Alibaba Group has extended its partnership with Rwanda while also agreeing to import additional Rwandan products to China and launch a four-year training program for Rwandan students to learn cross-border e-commerce.
The Rwanda Development Board, which oversees investments in the country’s economy, in an updated memorandum of understanding agreed to continue its membership in the Electronic World Trade Platform for another three years. Rwanda was the first African country to join the eWTP, an Alibaba-led initiative that aims to lower barriers to global trade for small- and medium-sized enterprises (SMEs) via e-commerce.
In addition, Alibaba Business School signed a memorandum with the RDB to start an undergraduate program that will train students in international business and cross-border e-commerce to support the development of skills relevant to growing the sector in Rwanda. Twenty-two students are expected for the incoming class, starting in September, 20 of which will be fully funded by Higher Education Council of Rwanda and Alibaba. Alibaba’s New Retail-powered supermarket chain, Freshippo, also signed a memorandum with the RDB, agreeing to import Rwandan chili to its 150 self-operated stores in China.
Alibaba Executive Chairman Jack Ma first visited Africa in 2017, later saying he was impressed by the country’s young entrepreneurs and local businesses and pledged to support the growth of the digital economy in Africa. Since then, Rwandan educators have participated in Alibaba Business School’s “Global E-commerce Talent – Train the Trainers” program, which seeks to deepen teachers’ understanding of the e-commerce industry, while Rwandan startup founders visited Hangzhou for training under the school’s Netpreneur program and the eFounders Fellowship, which was created in partnership with the United Nations Conference on Trade and Development. Rwandan government officials have also been to Alibaba headquarters for a “New Economy Workshop” to learn how to build and sustain economic growth in the digital era.
“We’ve seen great momentum through our collaboration with the Rwanda Development Board to provide capacity-building to all key stakeholders who are drivers of the digital economy,” said Alibaba Vice President of Global Initiatives Brian Wong. (Wong is pictured above with Rwanda Development Board CEO Clare Akamanzi [c] and Freshippo Senior Procurement Manager Chen Huifang.)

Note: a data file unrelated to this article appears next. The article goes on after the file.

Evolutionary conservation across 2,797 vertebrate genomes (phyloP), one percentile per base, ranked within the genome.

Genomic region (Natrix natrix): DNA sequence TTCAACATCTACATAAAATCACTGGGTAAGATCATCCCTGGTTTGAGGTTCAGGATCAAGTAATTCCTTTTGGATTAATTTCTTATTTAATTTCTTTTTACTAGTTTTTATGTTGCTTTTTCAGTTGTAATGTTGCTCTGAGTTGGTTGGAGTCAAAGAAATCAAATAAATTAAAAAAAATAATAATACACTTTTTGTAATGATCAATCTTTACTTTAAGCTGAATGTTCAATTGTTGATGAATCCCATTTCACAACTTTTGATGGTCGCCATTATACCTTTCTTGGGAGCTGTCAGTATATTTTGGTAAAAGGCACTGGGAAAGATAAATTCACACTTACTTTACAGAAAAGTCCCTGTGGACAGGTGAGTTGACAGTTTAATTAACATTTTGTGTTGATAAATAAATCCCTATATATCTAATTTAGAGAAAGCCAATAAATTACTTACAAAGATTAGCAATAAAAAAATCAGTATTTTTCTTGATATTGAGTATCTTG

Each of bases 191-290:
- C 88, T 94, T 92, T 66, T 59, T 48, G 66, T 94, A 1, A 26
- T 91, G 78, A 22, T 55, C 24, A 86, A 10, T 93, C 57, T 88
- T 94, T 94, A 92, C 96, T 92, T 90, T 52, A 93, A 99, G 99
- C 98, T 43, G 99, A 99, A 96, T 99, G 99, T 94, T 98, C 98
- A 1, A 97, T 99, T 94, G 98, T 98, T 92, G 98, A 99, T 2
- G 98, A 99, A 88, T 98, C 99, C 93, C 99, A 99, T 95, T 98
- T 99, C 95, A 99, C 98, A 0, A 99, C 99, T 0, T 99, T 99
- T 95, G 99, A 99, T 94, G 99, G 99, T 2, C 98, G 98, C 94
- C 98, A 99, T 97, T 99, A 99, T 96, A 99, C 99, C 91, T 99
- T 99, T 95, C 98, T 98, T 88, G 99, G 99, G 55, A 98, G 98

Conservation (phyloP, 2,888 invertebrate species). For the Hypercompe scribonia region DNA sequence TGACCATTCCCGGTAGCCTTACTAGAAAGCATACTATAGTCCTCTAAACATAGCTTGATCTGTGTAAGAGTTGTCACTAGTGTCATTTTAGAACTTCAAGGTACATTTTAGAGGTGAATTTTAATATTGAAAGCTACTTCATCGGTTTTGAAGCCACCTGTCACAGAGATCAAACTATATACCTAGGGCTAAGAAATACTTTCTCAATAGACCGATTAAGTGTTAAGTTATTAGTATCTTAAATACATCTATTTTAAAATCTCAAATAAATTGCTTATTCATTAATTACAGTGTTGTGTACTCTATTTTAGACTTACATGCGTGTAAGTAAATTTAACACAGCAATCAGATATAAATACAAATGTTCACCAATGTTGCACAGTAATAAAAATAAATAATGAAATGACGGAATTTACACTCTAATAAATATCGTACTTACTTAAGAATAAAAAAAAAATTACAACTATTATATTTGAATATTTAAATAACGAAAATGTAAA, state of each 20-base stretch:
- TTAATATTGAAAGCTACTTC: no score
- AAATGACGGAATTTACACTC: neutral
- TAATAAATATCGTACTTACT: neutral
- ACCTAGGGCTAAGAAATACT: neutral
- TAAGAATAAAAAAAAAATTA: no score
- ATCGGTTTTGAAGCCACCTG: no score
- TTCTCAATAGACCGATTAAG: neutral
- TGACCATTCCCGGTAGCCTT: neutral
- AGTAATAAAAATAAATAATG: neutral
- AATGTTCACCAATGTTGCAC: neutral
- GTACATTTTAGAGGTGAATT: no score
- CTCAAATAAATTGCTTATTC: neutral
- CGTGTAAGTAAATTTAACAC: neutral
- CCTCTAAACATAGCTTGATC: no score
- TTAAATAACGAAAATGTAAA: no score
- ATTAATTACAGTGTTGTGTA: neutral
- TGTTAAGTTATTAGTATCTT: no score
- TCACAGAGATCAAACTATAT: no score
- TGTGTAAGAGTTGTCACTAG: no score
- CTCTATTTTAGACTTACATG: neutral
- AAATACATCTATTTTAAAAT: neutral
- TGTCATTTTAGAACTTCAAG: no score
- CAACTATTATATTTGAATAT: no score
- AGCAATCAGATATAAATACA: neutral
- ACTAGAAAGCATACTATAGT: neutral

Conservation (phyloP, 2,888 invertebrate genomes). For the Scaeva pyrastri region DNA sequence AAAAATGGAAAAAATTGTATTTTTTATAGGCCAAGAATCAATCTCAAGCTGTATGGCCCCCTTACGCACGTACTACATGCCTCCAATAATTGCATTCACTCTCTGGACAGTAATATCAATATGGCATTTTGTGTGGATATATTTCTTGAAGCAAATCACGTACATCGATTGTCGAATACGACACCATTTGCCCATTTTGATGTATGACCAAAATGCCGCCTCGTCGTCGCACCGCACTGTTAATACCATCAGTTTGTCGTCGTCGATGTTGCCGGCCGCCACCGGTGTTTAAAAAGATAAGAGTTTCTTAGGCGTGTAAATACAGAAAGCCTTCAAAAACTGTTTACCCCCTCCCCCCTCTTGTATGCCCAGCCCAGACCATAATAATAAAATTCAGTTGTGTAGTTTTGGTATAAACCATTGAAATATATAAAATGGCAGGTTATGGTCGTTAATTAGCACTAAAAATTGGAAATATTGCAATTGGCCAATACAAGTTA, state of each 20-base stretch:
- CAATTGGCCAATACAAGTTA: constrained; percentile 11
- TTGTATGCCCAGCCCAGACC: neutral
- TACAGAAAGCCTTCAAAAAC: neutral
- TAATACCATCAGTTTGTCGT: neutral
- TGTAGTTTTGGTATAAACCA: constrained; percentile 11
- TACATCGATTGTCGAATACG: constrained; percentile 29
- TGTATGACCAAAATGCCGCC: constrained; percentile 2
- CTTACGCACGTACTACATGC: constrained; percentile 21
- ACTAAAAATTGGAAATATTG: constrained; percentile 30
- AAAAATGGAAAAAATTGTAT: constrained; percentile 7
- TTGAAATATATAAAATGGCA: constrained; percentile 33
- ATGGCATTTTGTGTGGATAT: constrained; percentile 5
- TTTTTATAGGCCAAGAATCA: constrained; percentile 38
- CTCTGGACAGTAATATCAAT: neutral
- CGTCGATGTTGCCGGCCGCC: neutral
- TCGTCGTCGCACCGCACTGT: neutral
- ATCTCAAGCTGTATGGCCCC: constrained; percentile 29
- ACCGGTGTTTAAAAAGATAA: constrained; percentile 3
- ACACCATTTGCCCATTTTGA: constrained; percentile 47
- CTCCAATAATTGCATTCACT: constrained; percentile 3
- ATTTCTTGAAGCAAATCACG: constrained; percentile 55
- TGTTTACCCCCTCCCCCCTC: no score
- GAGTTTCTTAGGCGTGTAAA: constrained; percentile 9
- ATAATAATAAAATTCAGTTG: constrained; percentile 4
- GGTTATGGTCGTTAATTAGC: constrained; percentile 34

Wong pointed to the 40 Rwandan entrepreneurs who have received training through the eFounders’ Fellowship and Netpreneur program, as well as the 12 Rwandan government delegates that attended the New Economy Workshop.
“We are hoping that through our continuous effort, cross-sector synergy and public-private collaboration will be cultivated through the respective programs and will continue to drive actions towards the goal of an inclusive digital economy,” he said.
Nadia Uwamahoro, founder of SME-focused software company Data Systems, said the biggest takeaway from her training as an eFounder was that a company’s mission, culture and values need to be formulated and explained to both employees and the market from the beginning.
“I used to not consider that, but now I do,” she said. “This has made people understand exactly what we stand for and we have become more focused as a company since.”
In an editorial for the World Economic Forum in Africa this week, Wong highlighted additional results of the partnership’s initiatives so far, including:
- The Rwandan Utility and Regulation Association making further investments in fiber infrastructure across the country, and the RDB working with the National Post Office to improve the local postal service to improve e-commerce logistics there.
- Rwandan coffeemakers, many of them Netpreneur alumni, connecting their businesses to China’s 700+ million consumers through cross-border e-commerce marketplace Tmall Global, increasing sales to China by 700%.
- Cross-sector and public-private collaborations have been cultivated through these training programs. The RDB, for example, holds frequent meet-ups among entrepreneurs and government to encourage dialogue so that policies are created that allow for the growth of an inclusive digital economy.
Wong in the editorial called for still more collaboration among stakeholders to ensure that Rwanda, and Africa as a whole, could leapfrog from challenges, such as its current lack of infrastructure and youth unemployment, into a new era of growth.
“A wide range of partnerships with venture capitalists and incubators, multilateral organizations, government agencies, universities, industry associations are necessary to create a true ecosystem that can support the development of a digital economy,” he wrote.